A flag is the very identity of a country. By using a combination of colors and symbolism, a nation can convey its cultural values, stories, and histories. At its core, a flag is the ultimate device for communication. If you look at the flag of any country, any flag you know at least, a flurry of images, stories, historical events, languages, and foods will race through your mind. In my mind, Iceland’s flag is one of the more unique. No, I didn’t write that because I’m Icelandic. I promise. I say this more because I think that Icelanders and foreigners may not be aware of the history behind the Icelandic flag itself.
Iceland and Denmark
After the first Viking settlers landed, Iceland quickly became a commonwealth state governed by a parliament known as the Althingi. They realized they needed a way to settle disputes and make laws. However, while the Althingi had its say over domestic affairs in Iceland, they still pledged allegiance to Norway. Norway had tried long and hard to convert Icelanders from paganism to Christianity. When Norwegian King Olaf Tryggvason saw his opportunity to do just that, he jumped on it. Olaf sent two native Icelanders to Iceland in an attempt to convert them to Christianity. Both came back empty-handed and unsuccessful. Infuriated, the king forbid access to all Icelandic fisherman, took prominent Icelandic chieftains’ family members hostage, and ostensibly crippled the country’s economy. Iceland was in a dire situation at this point in its nation’s story.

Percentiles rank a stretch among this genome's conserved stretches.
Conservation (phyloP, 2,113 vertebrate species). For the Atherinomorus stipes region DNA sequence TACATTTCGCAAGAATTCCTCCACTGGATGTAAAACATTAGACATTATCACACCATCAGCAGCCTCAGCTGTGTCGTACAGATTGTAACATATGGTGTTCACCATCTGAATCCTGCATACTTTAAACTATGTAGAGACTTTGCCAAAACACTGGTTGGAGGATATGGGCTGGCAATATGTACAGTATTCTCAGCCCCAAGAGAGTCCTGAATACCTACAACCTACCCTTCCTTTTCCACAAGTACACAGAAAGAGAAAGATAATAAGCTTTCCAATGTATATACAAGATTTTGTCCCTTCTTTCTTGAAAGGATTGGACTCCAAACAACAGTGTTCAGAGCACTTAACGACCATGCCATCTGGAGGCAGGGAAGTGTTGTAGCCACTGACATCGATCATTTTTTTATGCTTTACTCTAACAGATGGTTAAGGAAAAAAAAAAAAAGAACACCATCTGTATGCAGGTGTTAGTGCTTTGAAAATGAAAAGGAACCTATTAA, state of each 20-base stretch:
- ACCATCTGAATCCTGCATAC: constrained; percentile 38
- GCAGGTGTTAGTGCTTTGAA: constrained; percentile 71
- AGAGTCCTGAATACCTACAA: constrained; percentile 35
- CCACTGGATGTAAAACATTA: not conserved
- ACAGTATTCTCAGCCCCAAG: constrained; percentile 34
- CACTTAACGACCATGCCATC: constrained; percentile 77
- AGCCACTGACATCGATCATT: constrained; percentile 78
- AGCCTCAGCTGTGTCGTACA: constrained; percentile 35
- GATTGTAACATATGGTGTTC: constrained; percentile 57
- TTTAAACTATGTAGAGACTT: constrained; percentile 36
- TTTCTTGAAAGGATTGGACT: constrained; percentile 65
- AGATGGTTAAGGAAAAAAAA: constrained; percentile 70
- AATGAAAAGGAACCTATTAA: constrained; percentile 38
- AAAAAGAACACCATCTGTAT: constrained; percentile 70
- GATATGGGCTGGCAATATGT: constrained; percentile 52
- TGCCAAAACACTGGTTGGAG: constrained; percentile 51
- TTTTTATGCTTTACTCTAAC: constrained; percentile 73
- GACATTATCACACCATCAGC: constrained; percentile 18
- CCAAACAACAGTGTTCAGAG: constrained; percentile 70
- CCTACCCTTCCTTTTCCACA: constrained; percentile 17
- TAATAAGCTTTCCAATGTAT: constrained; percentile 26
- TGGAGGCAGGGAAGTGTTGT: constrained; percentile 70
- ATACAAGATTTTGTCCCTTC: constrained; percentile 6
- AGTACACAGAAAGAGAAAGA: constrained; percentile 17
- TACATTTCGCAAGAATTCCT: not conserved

No one is exactly sure of the date on Iceland’s history timeline, but around 999 or 1000 AD the country needed to make a decision: keep their traditional pagan customs and starve, or adopt Christianity and prosper with reopened Norwegian ports. Rival clans couldn’t come to a conclusion, so an arbitrator was issued by the Althingi. Thorgeir Thorkelsson reached what he thought was a good compromise: certain pagan customs could be worshipped in private, but Christianity would become the official religion of Iceland. Christianity won out, and with the island being a fiefdom of Norway, alongside the rise of the church, Iceland remained flag-less.
Norway’s male line of royal succession ended when King Olaf II died and we were absorbed into the Kalmar Union. Fate would have it though through a series of complicated political events, Denmark would gain control of the fishing waters surrounding Iceland. This resulted in Icelandic ships flying Danish flags over their bows. Iceland had no need for a flag because it claimed allegiance to other countries. Also, we would have only needed a flag if we were sailing, but we were in our own waters. Having your fertile fishing grounds ruled over by another entity doesn’t bode particularly well for a country whose chief export is fish.
The First Icelandic Flag is … Danish?